[casual_games] RE: Casual_Games Digest, Vol 17, Issue 5
talshannon at hotmail.com
Thu Oct 12 02:07:02 EDT 2006
>In the casual game space it is very important to understand your
>customers. We have done extensive profiling and surveys of our
>customers, plus we go out there and talk to them. In general, our
>customers are not like the folks on this mailing list. Someone's 30+
>female b-school friends are not our primary demographic. Doesn't mean
>they couldn't be, just that they're not.
So long as they're not buying the games, there's no reason to see them as
the primary demographic, right? There may be a way to get them to part with
their money the way your older demo does, but it may require a different
model that hasn't been discovered yet. When I talked about my own impulses
as a 30 year-old woman, I tried to emphasize that it's hard to convince me
to pay for something I can get for free. I suspect this is the case with a
lot of my peers. ^_^ Your research into demographics, however, is more
thorough and precise than my own.
>Our audience is 76% women, 71% over the age of 40, 2/3 married. Only
>half have graduated from college, and 2/3 work part or full time. Only
>10% are stay-at-home moms (ie, these are not your classic suburban
>soccer moms). They are hard-core casual game players, for the most part
>- 77% have been playing casual games for 3+ years, and 57% play games
>daily, with 52% playing 5 hours a week or more. As has been widely
>reported, they play games to unwind and relieve stress. Most gameplay
>happens at home, not work. Many of our users do not have credit cards.
>Average household income is lower than you might think.
I know individuals who fit this demo, so it doesn't surprise me at all. It
makes a lot of sense.
>We see the same low conversion rates that everyone else does on the PC
>(2% conversion rates are typical, which means 98% are not playing), and
>like many other players in the space are aggressively exploring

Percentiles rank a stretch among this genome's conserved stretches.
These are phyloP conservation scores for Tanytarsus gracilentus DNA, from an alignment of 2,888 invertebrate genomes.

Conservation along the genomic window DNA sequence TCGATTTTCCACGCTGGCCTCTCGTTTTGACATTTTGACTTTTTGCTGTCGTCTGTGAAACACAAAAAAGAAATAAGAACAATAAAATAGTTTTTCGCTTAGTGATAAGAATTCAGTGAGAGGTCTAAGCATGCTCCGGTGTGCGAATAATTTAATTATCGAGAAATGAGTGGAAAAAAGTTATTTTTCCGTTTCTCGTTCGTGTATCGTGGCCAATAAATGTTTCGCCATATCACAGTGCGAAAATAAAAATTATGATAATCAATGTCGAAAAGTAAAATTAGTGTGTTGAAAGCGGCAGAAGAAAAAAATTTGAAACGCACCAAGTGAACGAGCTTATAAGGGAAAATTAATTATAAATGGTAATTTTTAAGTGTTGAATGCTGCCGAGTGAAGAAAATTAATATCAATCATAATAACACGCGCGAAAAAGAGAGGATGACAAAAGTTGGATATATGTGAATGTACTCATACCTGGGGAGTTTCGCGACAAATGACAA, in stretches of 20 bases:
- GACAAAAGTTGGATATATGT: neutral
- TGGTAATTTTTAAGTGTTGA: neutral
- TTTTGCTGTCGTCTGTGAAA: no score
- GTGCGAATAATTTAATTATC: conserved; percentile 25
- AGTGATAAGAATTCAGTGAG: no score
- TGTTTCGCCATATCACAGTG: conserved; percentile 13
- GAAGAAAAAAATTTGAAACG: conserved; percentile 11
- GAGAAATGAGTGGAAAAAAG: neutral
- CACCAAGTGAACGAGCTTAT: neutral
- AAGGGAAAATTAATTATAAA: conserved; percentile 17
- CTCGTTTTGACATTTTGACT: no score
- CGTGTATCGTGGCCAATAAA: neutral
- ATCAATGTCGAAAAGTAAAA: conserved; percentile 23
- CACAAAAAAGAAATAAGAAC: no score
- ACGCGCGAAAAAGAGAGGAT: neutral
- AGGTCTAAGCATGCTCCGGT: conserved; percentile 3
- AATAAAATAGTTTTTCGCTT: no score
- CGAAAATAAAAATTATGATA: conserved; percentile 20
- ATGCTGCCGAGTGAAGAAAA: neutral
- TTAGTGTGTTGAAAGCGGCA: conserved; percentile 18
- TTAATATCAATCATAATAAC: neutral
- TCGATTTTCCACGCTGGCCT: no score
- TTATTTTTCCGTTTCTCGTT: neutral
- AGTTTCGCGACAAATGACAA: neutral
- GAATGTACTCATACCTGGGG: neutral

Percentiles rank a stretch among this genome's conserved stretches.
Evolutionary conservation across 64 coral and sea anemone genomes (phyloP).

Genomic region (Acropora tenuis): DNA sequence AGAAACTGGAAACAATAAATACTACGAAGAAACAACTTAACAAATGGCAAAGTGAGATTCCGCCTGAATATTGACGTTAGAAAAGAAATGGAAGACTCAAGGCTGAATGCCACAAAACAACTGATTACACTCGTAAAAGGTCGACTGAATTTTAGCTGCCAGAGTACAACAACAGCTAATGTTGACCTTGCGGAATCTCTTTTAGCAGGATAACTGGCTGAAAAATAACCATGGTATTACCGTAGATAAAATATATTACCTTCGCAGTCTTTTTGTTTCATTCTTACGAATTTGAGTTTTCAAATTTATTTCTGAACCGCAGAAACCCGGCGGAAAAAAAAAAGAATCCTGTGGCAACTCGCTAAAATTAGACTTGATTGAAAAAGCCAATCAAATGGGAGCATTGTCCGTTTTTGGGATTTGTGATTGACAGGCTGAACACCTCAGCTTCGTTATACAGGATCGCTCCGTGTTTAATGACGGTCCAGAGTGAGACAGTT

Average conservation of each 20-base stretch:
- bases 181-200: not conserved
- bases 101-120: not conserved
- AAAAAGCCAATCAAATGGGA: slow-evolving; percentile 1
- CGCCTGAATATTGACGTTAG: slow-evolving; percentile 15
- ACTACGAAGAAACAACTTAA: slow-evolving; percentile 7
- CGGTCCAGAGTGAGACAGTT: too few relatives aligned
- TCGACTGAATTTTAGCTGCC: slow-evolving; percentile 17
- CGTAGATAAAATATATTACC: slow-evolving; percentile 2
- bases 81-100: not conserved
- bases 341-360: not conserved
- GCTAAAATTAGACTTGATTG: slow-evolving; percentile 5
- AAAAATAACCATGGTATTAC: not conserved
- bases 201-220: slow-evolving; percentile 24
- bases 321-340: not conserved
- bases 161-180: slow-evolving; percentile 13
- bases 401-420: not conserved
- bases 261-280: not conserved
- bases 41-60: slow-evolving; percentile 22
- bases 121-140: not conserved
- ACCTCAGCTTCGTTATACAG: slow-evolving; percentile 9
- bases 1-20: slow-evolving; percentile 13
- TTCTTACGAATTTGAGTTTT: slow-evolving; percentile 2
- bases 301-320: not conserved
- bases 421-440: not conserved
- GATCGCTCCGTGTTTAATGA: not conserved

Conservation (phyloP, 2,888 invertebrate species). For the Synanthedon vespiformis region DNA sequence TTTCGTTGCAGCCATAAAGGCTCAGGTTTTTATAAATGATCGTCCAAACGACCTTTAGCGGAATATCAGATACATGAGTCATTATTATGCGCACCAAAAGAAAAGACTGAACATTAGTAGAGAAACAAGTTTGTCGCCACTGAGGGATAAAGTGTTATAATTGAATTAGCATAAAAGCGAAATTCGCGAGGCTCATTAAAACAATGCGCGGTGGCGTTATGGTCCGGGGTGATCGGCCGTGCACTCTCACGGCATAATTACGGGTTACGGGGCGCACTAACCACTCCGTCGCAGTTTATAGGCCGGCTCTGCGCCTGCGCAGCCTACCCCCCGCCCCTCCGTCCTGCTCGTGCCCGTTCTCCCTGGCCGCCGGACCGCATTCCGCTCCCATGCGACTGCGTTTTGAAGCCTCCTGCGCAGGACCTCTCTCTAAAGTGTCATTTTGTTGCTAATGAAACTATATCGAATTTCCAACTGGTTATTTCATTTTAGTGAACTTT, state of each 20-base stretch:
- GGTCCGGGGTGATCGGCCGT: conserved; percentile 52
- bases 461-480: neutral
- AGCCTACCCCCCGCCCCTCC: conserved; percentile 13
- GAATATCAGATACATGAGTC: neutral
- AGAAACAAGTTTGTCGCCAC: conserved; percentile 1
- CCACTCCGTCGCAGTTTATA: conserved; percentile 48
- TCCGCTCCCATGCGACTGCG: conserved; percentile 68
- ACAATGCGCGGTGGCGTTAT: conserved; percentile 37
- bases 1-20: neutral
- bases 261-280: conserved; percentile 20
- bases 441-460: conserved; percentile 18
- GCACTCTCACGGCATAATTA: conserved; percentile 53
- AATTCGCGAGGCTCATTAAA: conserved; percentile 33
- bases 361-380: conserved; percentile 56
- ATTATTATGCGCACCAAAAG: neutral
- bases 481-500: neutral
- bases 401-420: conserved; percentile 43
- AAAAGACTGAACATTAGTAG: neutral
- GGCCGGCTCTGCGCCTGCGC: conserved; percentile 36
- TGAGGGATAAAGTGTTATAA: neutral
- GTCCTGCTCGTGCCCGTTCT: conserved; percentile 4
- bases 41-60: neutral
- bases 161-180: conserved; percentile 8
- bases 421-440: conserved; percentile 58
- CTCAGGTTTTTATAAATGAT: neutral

>advertising as a way to monetize the 99.8% of our players (including web
>game players) who don't buy our games at the moment. On the other hand,
>it is also true that free gameplay on the PC is a great way to build a
>brand, especially if your games are AAA quality, and top brands can be
>monetized in all sorts of other ways including alternate platforms,
The demographic most likely to buy at $19.99/60 min. has mostly been
monetized, so the next challenge is to draw in those other demos less
willing to part with their money, demos that might require a different
model. The challenge is finding the right model for each demo.
>We are participating in the wild coins project and are excited because
>we think it's a nice way to pick up some incremental revenue, but we
>don't think the model is going to completely replace all other schemes.
It will be interesting to see if that attracts a similar demographic or a
>About the flood of casual game content currently out there --- yup. I
>wouldn't want to try to start a new casual game developer today.
Agreed. I certainly wouldn't want to start a new development company which
would compete directly with existing competition by creating similar games.
It's time to find the niches that are being missed, rather than competing
directly with the big boys for the demographic that's already been snatched
>And it's probably going to become worse
>before it gets better.
That seems inenvitable. A good comparison is the real estate market. In
CA, there are more houses being put on the market now than there were before
the bubble popped. Everyone's scrambling to sell their house before it's
not "worth anything" anymore, but it's too late. There's a glut on the
market and the houses are already worth less than what they're listed for.
Glut follows the masses, and the masses follow the money.
>On the other hand, I also agree that there are terrific opportunities in
>this space for innovation and exploration.
I suspect that most the opportunities are in innovation and exploration,
rather than imitation or repetition. :-)
>I agree with some other respondants, however, that the big portals will
>not be willing to adopt a unified pay-for-play token system across all
That would rather be like Wal-Mart and Target becoming best friends.
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